Several departments are sharing a campus license for Minitab and Minitab Express to be used on RIT-owned computers. Minitab is a Windows-only application where as Minitab Express is available for Windows and Mac. To get Minitab or Minitab Express for your RIT Owned computer, please contact your Systems Administrator. Minitab and Minitab Express are also available for use by all current students and faculty on their personal computer for academic purposes. For more information and to download the software, visit our Minitab download page (student or faculty login required).

Histological assessment of skeletal muscle tissue is commonly applied to many areas of skeletal muscle physiological research. Histological parameters including fiber distribution, fiber type, centrally nucleated fibers, and capillary density are all frequently quantified measures of skeletal muscle. These parameters reflect functional properties of muscle and undergo adaptation in many muscle diseases and injuries. While standard operating procedures have been developed to guide analysis of many of these parameters, the software to freely, efficiently, and consistently analyze them is not readily available. In order to provide this service to the muscle research community we developed an open source MATLAB script to analyze immunofluorescent muscle sections incorporating user controls for muscle histological analysis.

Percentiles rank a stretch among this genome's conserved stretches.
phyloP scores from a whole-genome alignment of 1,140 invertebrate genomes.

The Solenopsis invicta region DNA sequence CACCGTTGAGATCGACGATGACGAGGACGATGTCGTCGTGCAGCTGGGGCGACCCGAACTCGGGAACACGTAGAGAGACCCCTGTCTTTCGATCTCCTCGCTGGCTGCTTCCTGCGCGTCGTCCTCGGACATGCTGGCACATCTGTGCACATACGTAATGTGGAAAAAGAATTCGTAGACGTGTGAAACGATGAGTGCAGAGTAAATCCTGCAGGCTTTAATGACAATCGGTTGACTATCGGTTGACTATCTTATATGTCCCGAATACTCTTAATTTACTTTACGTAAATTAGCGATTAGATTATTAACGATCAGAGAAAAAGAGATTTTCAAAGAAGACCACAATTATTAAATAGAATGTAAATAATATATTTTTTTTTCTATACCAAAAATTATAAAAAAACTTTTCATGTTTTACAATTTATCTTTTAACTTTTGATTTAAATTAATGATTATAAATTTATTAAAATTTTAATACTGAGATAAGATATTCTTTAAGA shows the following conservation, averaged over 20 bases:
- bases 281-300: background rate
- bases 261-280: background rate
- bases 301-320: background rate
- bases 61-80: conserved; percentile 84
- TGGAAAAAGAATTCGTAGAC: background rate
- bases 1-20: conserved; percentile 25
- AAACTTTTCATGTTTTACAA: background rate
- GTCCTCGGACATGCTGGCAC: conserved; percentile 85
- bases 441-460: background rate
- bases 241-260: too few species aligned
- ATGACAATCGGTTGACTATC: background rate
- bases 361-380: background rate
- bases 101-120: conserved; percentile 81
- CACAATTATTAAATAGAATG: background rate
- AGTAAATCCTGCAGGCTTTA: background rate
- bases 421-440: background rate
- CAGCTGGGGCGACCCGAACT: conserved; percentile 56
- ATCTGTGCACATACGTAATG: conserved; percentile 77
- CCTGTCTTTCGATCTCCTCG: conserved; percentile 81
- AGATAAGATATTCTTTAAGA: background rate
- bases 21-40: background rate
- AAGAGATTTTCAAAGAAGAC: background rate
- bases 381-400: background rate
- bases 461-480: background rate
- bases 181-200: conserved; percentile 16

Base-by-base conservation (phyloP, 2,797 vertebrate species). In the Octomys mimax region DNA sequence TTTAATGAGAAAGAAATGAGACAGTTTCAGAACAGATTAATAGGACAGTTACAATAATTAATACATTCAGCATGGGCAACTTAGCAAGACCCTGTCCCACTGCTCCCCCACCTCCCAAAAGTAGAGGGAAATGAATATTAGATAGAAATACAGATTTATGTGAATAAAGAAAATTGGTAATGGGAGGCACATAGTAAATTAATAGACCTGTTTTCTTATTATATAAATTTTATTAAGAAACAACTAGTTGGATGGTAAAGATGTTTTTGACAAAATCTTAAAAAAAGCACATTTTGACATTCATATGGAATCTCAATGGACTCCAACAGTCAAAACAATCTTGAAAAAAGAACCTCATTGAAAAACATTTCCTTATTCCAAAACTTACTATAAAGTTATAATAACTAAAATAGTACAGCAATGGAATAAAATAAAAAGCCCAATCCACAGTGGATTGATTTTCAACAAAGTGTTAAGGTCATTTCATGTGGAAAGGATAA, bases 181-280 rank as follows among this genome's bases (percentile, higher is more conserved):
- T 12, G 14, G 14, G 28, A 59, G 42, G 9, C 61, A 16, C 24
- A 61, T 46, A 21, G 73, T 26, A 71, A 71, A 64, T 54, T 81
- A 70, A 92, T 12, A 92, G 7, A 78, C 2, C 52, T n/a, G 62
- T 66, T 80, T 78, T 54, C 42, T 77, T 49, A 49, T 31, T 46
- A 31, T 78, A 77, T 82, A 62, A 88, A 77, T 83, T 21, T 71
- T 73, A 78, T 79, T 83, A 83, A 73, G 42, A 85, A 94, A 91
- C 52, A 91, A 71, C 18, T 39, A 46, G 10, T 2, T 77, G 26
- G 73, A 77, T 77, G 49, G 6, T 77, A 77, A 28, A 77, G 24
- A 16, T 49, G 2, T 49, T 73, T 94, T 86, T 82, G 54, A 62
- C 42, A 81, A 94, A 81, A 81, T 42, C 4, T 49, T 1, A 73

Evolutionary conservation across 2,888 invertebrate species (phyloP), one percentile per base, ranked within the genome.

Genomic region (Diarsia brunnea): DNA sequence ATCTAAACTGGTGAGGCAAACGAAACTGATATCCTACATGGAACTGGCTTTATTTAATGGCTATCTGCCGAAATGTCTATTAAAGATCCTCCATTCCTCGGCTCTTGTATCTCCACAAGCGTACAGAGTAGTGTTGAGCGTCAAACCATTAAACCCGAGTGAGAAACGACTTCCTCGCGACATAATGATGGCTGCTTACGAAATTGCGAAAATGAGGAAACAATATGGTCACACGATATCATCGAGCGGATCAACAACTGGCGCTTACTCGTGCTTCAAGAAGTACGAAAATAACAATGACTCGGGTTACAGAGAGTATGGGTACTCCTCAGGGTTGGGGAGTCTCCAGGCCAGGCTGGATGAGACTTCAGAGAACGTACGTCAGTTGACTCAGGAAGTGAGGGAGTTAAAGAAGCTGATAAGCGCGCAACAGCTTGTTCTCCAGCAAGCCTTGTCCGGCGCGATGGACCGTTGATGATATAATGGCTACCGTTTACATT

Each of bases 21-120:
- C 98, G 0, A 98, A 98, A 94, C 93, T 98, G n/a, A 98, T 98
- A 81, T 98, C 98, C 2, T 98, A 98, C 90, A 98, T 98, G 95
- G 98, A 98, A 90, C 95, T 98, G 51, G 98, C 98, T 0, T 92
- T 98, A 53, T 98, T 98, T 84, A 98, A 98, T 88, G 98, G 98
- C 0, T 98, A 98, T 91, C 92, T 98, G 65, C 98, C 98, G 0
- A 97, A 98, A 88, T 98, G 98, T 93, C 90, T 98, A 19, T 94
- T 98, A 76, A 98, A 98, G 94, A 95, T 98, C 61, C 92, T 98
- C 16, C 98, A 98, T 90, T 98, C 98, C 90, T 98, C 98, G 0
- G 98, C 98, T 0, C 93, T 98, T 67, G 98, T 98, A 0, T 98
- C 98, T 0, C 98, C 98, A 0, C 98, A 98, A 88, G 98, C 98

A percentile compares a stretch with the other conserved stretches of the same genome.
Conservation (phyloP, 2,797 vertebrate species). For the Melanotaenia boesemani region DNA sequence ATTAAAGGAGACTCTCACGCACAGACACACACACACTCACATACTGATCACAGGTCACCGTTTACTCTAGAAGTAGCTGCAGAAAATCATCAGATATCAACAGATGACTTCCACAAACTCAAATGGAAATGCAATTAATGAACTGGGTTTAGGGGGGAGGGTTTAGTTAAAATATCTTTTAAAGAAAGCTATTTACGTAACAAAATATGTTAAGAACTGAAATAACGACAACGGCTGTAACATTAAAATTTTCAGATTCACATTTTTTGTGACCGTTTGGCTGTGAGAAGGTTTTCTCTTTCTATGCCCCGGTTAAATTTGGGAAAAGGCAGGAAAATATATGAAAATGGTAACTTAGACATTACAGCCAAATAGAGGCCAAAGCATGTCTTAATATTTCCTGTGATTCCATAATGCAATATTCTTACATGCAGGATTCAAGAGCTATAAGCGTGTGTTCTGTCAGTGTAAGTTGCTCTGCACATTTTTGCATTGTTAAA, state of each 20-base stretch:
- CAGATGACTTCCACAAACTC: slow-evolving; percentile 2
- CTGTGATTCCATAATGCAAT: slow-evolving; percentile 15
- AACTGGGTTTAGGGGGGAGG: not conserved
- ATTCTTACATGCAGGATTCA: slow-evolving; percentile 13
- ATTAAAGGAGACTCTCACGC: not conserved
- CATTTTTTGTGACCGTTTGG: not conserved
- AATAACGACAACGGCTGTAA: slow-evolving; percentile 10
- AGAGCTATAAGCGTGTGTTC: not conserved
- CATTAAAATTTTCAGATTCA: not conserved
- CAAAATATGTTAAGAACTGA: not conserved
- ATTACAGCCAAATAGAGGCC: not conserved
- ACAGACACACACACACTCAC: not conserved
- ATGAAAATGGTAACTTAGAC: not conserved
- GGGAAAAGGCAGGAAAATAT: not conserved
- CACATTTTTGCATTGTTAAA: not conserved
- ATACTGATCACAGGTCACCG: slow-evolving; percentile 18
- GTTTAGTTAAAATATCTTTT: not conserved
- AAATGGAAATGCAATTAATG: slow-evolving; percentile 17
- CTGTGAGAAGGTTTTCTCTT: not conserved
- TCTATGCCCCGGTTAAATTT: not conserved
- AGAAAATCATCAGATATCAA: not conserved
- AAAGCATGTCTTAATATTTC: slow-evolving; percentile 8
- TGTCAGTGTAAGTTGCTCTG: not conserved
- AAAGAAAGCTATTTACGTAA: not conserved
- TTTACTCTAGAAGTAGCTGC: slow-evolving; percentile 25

The software consists of multiple functions designed to provide tools for the analysis selected. Initial segmentation and fiber filter functions segment the image and remove non-fiber elements based on user-defined parameters to create a fiber mask. Establishing parameters set by the user, the software outputs data on fiber size and type, centrally nucleated fibers, and other structures. These functions were evaluated on stained soleus muscle sections from 1-year-old wild-type and mdx mice, a model of Duchenne muscular dystrophy. In accordance with previously published data, fiber size was not different between groups, but mdx muscles had much higher fiber size variability. The mdx muscle had a significantly greater proportion of type I fibers, but type I fibers did not change in size relative to type II fibers. Centrally nucleated fibers were highly prevalent in mdx muscle and were significantly larger than peripherally nucleated fibers.

The MATLAB code described and provided along with this manuscript is designed for image processing of skeletal muscle immunofluorescent histological sections. The program allows for semi-automated fiber detection along with user correction. The output of the code provides data in accordance with established standards of practice. The results of the program have been validated using a small set of wild-type and mdx muscle sections. This program is the first freely available and open source image processing program designed to automate analysis of skeletal muscle histological sections.

Skeletal muscle has a robust ability to adapt to the pattern of use and to regenerate following injury. These are often quantified using histological techniques. However, the methods for this quantification remain disparate among investigators and often require painstaking manual procedures [1, 2]. The goal of this work is to provide a widely available image processing software package specifically designed for muscle histological analysis.